A Demographic Shift Underway for Black Americans

The AP explores a movement from bigger cities to smaller ones
By Newser Editors and Wire Services
Posted Mar 14, 2022 11:04 AM CDT
Biggest Growth in Black Population in Smaller Cities
Brandon Manning, an assistant professor of literature at Texas Christian University, listens to a student during a seminar class in Fort Worth, Texas, on Feb. 15, 2022.   (AP Photo/LM Otero)

Brandon Manning and his wife were both born in the South and had been itching to return, but Manning didn't want to go back to his native Atlanta because of the traffic, housing costs, and sprawl. So, when he was offered a job teaching at Texas Christian University in Fort Worth, Texas, the couple decided to give the smaller city a chance. They weren't alone. The largest African American population growth in pure numbers over the past decade didn't take place in Atlanta or Houston, long identified as hubs of Black life, but rather in less congested cities with lower profiles: Fort Worth; Columbus, Ohio; Jacksonville, Fla.; and Charlotte, NC. Each gained between 32,000 and 40,000 new Black residents from 2010 to 2020, according to 2020 census figures.

Meanwhile, Black residents left the nation's largest cities, New York, Los Angeles, and Chicago, by the tens of thousands, per the AP. The Mannings are part of an emerging pattern of Black migration from larger cities to smaller ones, primarily in the South, according to Sabrina Pendergrass, an assistant professor for African American and African studies at the University of Virginia. After a decadeslong migration by Black people to Atlanta, "there's this feeling that ... it might be tougher to get an economic foothold if you wanted to open a business," Pendergrass said. "In cities like Charlotte, there's not as much competition."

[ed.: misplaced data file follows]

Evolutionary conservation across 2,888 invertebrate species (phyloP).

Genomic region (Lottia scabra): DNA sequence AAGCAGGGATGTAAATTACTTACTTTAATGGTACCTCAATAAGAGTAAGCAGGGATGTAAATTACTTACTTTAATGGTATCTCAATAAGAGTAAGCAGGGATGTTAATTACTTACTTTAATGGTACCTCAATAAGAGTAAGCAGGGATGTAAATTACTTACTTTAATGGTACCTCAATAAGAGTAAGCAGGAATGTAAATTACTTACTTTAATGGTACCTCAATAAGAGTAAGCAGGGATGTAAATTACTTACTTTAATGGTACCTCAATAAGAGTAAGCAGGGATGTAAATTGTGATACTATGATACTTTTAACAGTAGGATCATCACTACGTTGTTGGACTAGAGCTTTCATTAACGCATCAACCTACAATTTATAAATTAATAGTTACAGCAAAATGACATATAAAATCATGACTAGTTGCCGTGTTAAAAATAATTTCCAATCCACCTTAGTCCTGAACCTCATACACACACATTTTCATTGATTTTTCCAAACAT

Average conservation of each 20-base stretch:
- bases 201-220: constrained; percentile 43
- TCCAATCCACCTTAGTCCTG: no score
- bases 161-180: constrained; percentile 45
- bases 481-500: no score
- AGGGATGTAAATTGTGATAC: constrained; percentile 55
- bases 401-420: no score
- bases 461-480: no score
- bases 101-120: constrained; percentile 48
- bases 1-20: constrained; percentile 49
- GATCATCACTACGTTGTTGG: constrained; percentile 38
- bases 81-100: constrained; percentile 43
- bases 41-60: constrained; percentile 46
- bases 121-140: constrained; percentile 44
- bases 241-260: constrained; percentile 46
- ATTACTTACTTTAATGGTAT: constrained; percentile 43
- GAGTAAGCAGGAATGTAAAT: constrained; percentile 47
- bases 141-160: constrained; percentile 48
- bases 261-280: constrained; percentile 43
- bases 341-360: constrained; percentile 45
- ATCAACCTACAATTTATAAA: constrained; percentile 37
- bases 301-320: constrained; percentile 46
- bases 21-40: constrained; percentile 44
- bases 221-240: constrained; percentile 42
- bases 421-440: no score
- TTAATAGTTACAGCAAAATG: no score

According to the 2020 census, African Americans make up 14% of the US population, 58% of whom live in the South. Those figures could vary slightly, as the Census Bureau reported last week that 3.3% of the Black population was undercounted in the 2020 census, a rate higher than in 2010. Fort Worth, Columbus, Jacksonville, and Charlotte all saw explosive growth—from 15% to 24%—in their overall populations over the past decade. The Black population grew at about the same rate in three of the cities and exceeded it in Fort Worth. For this report, the AP focused on individual cities rather than larger metropolitan areas to get a more nuanced sense of where Black population growth took place. (Read it in full here.)

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